Says Lamer, “All of these kids will graduate fully qualified to begin a career in carpentry, construction, project management, or continue their education toward an engineering, architecture or renewable energy related 4-year degree.”
Active architect in training.

That’s the plan for Brelyn LaFreniere, a first-year student at KVCC.

Brelyn was first attracted to the Sustainable Construction program’s computer-based drafting, design and architecture courses. However, she says the hands-on training, like learning how to cut a mortise and tenon joint with a wooden mallet and chisel, has been worthwhile, too.

“I don’t want to just sit at a desk all day at work,” she says. “I want to be the type of architect who is actively involved in whatever is going on at the job site, too.”

Since many of the course credits she is earning at KVCC are transferable, following graduation next year, LaFreniere plans to pursue an engineering-related degree at the University of Maine in Augusta, ideally while working as a design consultant for a construction company or building supply store.

Something for everyone.

 Students Vincent Birtwell and Heather Huston listen to the instructor describe various insulation options in Building Envelope II class. Birtwell and other students enjoy the mix of classroom and hands-on training offered in the program. Photo: Elise Klysa

Students Vincent Birtwell and Heather Huston listen to the instructor describe various insulation options in Building Envelope II class. Birtwell and other students enjoy the mix of classroom and hands-on training offered in the program. Photo: Elise Klysa

Scott Lamer believes the program is a logical next step for students who are graduating from vocational schools and want to learn more about a certain trade.

Lamer is also working to connect with kids from non-voc high schools to let them know what the KVCC program is all about.

“We want to reach out to kids who may feel like their only choices are to go to a 4-year school and rack up a ton of debt or go to work,” he says.

“If a high school kid has already had a positive experience [working with their hands] at home, at a part-time job or is just interested in building stuff, I want to let them know that there’s a way to turn that interest and ability into a potential career someday.”

Lamer estimates that over the last 12 months, he’s personally met with guidance counselors, instructors and students at more than 30 Maine schools.

Wayne, Maine. In the house.

Vincent Birtwell is a second-year student in the Sustainable Construction program.

He grew up in Wayne, Maine in an old farmhouse that also had a large, 200-year-old timber framed barn nearby. He grew up fascinated with how the huge building had been put together, piece by piece—without nails, screws or metal braces.

As a high school student in Augusta, Vincent spent a lot of time in the wood shop of his vocational school. During his senior year, his instructor, Bruce Baker (now retired) recognized his developing skills and obvious interest in woodworking and recommended that he consider the Sustainable Building program at KVCC.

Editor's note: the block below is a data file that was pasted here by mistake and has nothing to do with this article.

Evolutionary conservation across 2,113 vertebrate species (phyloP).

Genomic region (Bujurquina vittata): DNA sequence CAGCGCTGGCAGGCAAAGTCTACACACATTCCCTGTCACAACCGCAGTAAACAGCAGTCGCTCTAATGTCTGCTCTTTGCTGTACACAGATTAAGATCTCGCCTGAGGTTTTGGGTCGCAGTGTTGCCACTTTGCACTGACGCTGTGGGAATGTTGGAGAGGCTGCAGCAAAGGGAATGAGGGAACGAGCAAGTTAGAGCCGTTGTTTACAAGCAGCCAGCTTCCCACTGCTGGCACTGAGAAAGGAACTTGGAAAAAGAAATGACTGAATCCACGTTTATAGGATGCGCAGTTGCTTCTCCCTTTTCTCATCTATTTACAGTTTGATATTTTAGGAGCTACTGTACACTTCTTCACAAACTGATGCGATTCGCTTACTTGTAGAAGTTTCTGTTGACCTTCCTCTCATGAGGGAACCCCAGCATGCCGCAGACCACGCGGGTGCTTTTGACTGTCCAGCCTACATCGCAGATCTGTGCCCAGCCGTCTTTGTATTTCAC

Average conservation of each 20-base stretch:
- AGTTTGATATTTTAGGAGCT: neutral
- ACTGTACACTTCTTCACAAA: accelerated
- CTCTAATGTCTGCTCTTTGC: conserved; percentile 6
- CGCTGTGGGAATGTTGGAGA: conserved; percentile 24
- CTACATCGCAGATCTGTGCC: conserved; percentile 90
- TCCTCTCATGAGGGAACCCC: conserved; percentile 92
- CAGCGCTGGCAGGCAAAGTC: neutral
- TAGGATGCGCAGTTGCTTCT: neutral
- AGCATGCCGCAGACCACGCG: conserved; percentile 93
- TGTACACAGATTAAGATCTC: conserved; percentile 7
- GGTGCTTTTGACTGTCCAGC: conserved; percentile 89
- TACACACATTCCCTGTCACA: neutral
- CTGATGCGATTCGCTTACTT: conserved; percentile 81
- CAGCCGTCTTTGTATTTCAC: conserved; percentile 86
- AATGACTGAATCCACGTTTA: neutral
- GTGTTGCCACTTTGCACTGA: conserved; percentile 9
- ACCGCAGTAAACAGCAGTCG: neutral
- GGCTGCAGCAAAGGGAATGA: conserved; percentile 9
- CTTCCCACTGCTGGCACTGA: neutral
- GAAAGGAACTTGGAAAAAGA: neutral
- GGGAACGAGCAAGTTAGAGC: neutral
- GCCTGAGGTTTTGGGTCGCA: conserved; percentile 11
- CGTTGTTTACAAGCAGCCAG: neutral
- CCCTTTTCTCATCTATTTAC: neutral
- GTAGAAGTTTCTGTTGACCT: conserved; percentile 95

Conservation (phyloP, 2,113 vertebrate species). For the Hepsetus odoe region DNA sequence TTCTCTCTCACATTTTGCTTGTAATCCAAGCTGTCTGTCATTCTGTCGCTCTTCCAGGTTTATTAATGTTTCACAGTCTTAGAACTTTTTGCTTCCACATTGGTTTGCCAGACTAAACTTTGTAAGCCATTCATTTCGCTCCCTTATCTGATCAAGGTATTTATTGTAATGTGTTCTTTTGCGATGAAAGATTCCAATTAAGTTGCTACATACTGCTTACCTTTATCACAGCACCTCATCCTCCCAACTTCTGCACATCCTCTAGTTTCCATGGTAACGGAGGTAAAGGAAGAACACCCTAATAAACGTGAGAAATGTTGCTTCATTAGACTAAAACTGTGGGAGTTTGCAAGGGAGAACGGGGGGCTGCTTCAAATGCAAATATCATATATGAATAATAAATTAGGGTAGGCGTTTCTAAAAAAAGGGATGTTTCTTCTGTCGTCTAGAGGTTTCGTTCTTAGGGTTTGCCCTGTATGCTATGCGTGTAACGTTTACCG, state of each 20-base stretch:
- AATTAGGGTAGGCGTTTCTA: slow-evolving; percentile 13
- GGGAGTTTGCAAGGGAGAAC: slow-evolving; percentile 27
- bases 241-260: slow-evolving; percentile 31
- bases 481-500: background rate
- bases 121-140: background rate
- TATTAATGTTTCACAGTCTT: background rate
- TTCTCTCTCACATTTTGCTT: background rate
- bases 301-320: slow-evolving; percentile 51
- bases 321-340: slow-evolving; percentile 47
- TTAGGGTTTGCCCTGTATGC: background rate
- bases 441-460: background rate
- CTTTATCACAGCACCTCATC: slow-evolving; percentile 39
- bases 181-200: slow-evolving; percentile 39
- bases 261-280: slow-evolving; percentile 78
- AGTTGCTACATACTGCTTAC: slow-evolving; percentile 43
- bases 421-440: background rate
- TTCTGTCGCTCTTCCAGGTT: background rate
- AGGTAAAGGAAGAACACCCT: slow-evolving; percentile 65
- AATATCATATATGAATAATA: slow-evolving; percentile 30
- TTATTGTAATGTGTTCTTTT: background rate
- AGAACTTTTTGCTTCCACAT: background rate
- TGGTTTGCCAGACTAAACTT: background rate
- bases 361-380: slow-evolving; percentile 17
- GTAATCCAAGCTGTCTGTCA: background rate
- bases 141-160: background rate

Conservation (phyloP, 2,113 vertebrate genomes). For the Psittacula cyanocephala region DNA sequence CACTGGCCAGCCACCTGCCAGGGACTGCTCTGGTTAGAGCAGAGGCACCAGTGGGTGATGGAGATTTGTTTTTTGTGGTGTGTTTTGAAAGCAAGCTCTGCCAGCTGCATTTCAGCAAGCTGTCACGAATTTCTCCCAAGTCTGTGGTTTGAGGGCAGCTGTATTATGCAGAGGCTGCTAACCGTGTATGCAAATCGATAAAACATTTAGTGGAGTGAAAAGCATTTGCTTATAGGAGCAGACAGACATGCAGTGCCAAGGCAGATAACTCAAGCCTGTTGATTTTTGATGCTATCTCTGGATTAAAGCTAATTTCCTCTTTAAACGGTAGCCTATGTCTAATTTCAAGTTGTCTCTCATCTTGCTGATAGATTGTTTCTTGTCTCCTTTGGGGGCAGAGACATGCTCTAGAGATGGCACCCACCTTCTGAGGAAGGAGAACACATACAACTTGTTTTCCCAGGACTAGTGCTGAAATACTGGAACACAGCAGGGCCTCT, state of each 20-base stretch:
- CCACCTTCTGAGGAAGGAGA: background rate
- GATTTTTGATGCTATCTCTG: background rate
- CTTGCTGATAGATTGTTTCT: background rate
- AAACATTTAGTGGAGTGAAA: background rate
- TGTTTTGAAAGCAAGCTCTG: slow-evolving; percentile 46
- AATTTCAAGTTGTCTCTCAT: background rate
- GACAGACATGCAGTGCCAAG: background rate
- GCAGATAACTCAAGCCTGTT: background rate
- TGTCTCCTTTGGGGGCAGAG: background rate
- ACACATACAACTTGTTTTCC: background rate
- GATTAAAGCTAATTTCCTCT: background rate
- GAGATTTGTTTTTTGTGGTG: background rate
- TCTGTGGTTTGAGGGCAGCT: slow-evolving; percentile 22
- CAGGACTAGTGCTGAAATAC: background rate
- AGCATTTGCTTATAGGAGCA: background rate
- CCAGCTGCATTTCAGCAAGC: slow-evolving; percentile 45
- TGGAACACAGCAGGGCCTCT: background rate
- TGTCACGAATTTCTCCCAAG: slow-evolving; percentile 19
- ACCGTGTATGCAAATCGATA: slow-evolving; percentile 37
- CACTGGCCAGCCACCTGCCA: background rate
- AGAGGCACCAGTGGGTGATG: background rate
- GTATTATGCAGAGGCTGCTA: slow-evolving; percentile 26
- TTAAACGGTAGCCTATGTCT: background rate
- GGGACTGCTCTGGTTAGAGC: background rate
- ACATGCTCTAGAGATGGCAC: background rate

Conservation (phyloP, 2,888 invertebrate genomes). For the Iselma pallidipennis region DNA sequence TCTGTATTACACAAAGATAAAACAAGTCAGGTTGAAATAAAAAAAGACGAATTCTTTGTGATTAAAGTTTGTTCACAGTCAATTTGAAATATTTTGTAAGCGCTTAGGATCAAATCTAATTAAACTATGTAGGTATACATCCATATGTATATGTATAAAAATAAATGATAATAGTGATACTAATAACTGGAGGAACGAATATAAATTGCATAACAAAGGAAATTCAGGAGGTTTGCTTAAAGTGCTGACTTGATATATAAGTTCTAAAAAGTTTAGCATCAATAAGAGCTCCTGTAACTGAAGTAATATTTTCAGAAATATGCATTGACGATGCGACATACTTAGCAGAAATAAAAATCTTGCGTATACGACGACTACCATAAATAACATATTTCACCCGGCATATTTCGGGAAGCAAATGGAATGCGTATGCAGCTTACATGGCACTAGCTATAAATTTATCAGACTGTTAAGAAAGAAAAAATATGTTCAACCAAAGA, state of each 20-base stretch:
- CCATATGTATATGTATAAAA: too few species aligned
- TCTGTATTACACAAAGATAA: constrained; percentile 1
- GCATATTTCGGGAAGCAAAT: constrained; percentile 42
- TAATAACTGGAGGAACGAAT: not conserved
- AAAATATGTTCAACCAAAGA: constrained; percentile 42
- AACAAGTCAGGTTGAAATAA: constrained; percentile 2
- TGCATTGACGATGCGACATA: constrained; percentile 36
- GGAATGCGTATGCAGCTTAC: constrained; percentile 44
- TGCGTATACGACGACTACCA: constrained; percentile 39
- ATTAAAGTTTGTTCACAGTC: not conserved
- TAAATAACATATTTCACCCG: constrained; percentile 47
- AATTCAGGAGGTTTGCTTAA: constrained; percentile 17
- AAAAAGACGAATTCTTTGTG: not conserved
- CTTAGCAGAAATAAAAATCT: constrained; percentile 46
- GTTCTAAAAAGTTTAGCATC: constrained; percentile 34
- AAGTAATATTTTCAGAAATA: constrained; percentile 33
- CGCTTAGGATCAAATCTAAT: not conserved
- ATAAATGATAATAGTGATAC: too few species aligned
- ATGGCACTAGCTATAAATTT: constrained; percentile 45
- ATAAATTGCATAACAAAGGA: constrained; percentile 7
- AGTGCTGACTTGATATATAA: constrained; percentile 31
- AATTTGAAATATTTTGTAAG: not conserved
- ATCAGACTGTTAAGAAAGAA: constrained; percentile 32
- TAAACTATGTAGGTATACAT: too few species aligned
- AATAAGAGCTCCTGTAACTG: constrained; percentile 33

“It’s been a great program for me so far. A good mix of classroom time and then actually doing the hands-on stuff
in the shop, too,” says Birtwell. “I didn’t think we would get into the shop as soon as we did. That was great.”

Vincent says he’s already been in touch with several builders in the area who would like to add him to their team after he graduates.

Right now, he’s most interested in pursuing work that involves timber framing and has ambitions to start his own business someday.

“There’s nothing wrong with doing ‘stick built’ construction, and I’ve learned a lot more about that here at KVCC,” Birtwell continues.

“Turns out that the timber framed buildings are wicked energy efficient, too. Without a lot of studs breaking the thermal barrier along the walls, the SIPs [Structural Insulated Panels] create one long blanket of insulation.”

Nothing beats the long-term value of high quality work.

Like almost everything else in the world, no one can argue with the fact that the building and construction industry has been forever changed by technology.

Today, new homes are not only designed almost entirely on a computer, energy modeling software can now accurately predict exactly how much energy the not-yet-built-home will end up using.

Yet all the latest technology won’t prevent a window from leaking if it’s not installed correctly. At the end of the day, what still matters the most is the skill level of the person standing there with the hammer, saw and caulking gun in their hand.

Creating “adaptable traditionalists”

The faculty, advisors and instructors involved with the Sustainable Construction program at KVCC have created a broad, balanced curriculum that will serve students well in the future.

Today’s modern home builders and contractors must not only stay up-to-date on new products, materials and technology, they also need to have a firm grasp on the fundamental rules and methods that are time-tested and proven to work.

The students at KVCC are being prepared to graduate knowing how to construct homes to the best of their abilities today, while also being introduced to the idea—and the technological tools—that suggest the construction industry’s best is yet to come.

Tech and tools aside, the most promising element of the burgeoning Sustainable Construction program is the enthusiasm and optimism it has sparked in these students.

All told, KVCC is furnishing a better future for students, homes and the Maine work force. That’s a pretty good program indeed.

 

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This article is reprinted from the spring 2018 issue of Green & Healthy Maine Homes. Subscribe today!